Student Research Spotlight November 28, 2017
Irandokht Khaki Najafabadi (PharmD '18)
Irandokht Khaki Najafabadi (PharmD ‘18) has worked on various research projects with
Vicky Mody, PhD.
Irandokht Khaki Najafabadi (PharmD ‘18) is currently a fourth-year student in the
PCOM School of Pharmacy at Georgia Campus – Philadelphia College of Osteopathic Medicine (GA-PCOM). She graduated
with a bachelor’s degree in biology and a master’s degree in developmental biology
from the University of Tehran in Iran. She hopes to become a faculty member after
completing her PharmD degree and a residency program.
What did you study?
I worked under the mentorship of Vicky Mody, PhD, associate professor of pharmaceutical sciences, on various research projects including
the development of a system to deliver xanthohumol to adipose tissues, and evaluating
the compatibility of norepinephrine bitartrate with various antibiotics for simulated
What prompted you to pursue research?
While I was pursuing my master’s degree, I had an opportunity to work in various research
projects with Dr. Bahman Zeynali in the basic science and pharmacy department. I enjoyed
my time doing research and it gave me immense pleasure to learn various experimental
procedures. Personally, I realized that I have a passion for research and I want to
carry out research in the field of health care.
What experience do you have with conducting research?
Fortunately, I received excellent opportunities to be involved in different research
projects. Some of the projects I have worked on previously include:
- Synthesis of various metal (Mn2+, Co3+, Ni3+) doped and undoped iron oxide nanoparticles, Supervisor: Dr. Mody, 2016, PCOM.
- In vitro and In vivo survey on the effect of Wnt-3a on osteogenic differentiation of unrestricted somatic
stem cells (USSCs), Supervisor: Dr. Zeynali, 2011, University of Tehran.
- Comparison survey for bone regeneration ability between active peptides derived from
camel and bovine casein proteins in rat, supervisor: Dr. Zeynali, 2009, school of
advanced medical technologies, Tehran University of Medical Sciences.
What were your responsibilities in the research project?
In my latest research project, I assisted in the:
- Development of two different kinds of nanoparticles. We developed ultra-small superparamagnetic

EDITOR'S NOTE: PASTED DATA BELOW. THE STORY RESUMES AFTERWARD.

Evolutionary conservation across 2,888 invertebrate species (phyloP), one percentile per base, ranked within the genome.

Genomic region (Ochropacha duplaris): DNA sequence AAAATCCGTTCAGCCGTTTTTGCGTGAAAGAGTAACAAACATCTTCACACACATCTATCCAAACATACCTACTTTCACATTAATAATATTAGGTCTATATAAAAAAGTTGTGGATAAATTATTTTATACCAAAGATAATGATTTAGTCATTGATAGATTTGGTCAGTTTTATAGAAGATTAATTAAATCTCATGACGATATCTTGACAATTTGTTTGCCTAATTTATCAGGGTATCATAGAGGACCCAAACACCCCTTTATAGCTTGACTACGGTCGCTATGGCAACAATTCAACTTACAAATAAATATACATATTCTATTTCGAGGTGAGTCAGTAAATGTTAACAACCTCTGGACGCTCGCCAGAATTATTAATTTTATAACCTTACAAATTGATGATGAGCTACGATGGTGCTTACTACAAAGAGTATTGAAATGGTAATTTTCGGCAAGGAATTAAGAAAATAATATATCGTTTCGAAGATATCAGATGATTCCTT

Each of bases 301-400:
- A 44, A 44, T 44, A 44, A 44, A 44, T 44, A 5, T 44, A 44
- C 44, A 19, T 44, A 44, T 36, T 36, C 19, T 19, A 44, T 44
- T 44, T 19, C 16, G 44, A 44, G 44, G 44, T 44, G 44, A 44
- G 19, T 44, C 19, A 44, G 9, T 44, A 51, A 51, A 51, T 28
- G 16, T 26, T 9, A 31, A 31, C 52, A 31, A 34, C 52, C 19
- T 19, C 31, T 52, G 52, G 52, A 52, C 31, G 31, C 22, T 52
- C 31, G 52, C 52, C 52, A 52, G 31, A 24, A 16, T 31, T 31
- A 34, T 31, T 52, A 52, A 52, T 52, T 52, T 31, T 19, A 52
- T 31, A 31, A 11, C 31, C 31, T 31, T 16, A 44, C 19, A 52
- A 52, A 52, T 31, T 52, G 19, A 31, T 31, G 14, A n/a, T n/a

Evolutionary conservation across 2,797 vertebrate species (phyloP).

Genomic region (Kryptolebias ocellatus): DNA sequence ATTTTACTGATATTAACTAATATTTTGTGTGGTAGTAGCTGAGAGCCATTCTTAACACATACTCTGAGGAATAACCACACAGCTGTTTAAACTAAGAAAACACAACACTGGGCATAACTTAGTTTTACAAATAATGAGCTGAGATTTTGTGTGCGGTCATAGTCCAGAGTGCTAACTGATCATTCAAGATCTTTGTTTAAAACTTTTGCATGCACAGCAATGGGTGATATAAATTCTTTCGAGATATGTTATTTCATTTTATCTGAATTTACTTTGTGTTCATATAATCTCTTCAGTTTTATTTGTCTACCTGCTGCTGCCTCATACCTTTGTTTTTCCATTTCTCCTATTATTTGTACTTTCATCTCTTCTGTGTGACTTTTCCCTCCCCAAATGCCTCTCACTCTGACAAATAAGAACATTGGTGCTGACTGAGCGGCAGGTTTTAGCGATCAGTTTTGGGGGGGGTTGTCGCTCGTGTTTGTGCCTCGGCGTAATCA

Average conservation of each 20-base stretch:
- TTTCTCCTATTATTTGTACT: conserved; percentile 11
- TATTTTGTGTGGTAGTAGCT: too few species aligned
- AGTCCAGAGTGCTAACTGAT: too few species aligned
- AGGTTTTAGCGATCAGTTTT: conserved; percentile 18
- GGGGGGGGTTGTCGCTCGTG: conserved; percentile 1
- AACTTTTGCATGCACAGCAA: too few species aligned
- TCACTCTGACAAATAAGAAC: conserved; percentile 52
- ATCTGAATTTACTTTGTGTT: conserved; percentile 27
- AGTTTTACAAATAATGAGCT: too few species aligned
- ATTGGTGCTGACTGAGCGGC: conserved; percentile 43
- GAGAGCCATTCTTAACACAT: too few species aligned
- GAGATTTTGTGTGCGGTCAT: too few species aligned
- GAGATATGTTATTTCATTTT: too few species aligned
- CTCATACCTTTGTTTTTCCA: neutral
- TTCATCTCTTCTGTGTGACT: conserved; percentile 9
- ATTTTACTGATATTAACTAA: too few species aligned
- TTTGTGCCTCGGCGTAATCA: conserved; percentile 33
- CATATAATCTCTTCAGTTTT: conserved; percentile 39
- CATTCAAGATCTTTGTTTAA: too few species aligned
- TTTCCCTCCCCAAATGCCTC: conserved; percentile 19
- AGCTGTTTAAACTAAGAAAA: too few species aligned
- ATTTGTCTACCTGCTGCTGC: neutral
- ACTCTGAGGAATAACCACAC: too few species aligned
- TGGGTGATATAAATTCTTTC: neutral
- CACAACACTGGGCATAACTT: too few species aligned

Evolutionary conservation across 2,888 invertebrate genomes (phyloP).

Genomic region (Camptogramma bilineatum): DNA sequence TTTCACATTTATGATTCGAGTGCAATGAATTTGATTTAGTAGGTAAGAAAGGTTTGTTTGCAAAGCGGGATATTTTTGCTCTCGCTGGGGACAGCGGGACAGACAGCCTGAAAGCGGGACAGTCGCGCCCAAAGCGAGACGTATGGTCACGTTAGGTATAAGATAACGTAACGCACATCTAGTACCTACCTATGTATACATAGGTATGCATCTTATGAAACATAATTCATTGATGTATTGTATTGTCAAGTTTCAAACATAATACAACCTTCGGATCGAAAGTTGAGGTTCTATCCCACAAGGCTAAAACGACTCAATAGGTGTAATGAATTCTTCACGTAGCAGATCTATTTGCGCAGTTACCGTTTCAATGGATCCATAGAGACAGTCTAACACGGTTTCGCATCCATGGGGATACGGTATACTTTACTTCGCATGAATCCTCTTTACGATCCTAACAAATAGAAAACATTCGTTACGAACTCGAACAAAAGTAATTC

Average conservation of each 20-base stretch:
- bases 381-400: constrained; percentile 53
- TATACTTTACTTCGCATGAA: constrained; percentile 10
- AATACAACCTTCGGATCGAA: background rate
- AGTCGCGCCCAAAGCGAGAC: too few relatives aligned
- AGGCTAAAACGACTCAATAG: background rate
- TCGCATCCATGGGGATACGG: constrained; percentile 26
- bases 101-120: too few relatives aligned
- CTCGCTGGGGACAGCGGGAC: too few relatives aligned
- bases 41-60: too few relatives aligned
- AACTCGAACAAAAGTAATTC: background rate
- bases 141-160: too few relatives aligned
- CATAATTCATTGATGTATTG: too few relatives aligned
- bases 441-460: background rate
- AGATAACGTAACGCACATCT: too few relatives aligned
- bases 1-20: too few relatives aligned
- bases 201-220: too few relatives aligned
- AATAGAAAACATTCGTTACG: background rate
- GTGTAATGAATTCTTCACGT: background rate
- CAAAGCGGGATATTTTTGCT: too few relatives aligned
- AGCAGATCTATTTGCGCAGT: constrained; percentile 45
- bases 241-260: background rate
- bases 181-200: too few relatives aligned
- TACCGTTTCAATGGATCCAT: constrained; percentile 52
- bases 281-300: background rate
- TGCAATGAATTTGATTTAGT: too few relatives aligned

iron oxide nanoparticles (USPIO) and gold nanoparticles.
- Development of amine functionalized ultra-small superparamagnetic iron oxide nanoparticles
(USPIO-amine) and characterized by using ninhydrin assay
- Development of xanthohumol (XN) loaded USPIO-amine
- Evaluation of XN loading capacity of USPIO-amine by using HPLC and UV absorption spectroscopy.
Our main goal for this study was to synthesize these molecules, which will be selectively
targeted onto the specific tissues. USPIO are easy to synthesize and provide an advantage
in drug delivery where they can be used to target tissues due to their small size
or via the use of tissue specific ligands. Additionally, USPIO can be directed to
specific sites under the influence of an external magnetic field. Once these drug
loaded magnetic nanoparticles are injected into a patient, an external magnet can
be placed on the outside to attract drug loaded nanoparticles to the desired site
to attain a site specific therapeutic effect.
I had the opportunity to prepare a poster and present our research at GA-PCOM’s annual
Research Day in May. Recently our abstract was accepted for the poster presentation
at the ASHP Midyear Clinical Meeting & Exhibition to be held December 3-7, 2017.
What is the broader impact of your research?
Our work is still in progress. I really enjoyed developing nanoparticles. Nanotechnology
has found application in the targeted delivery of various molecules such as small-molecule
drugs, peptides, proteins and nucleic acids. The use of nanoparticles provides improved
pharmacokinetics and pharmacodynamics as it can increase the loading capacity of drugs
due to the increase in the surface area of small sized nanoparticles. I believe nanotechnology
is the future of medicine and the magic bullet as envisioned by Dr. Richard Feynman
in 1959. I feel fortunate to have had the opportunity to work under the mentorship
of Dr. Mody during my time as a PharmD student at GA-PCOM.
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Established in 2005, PCOM Georgia is a private, not-for-profit, accredited institute of higher education dedicated
to the healthcare professions. The Suwanee, Georgia, campus is affiliated with Philadelphia
College of Osteopathic Medicine, a premier osteopathic medical school with a storied
history. PCOM Georgia offers doctoral degrees in osteopathic medicine, pharmacy, and
physical therapy and graduate degrees in biomedical sciences, medical laboratory science,
and physician assistant studies. Emphasizing "a whole person approach to care," PCOM
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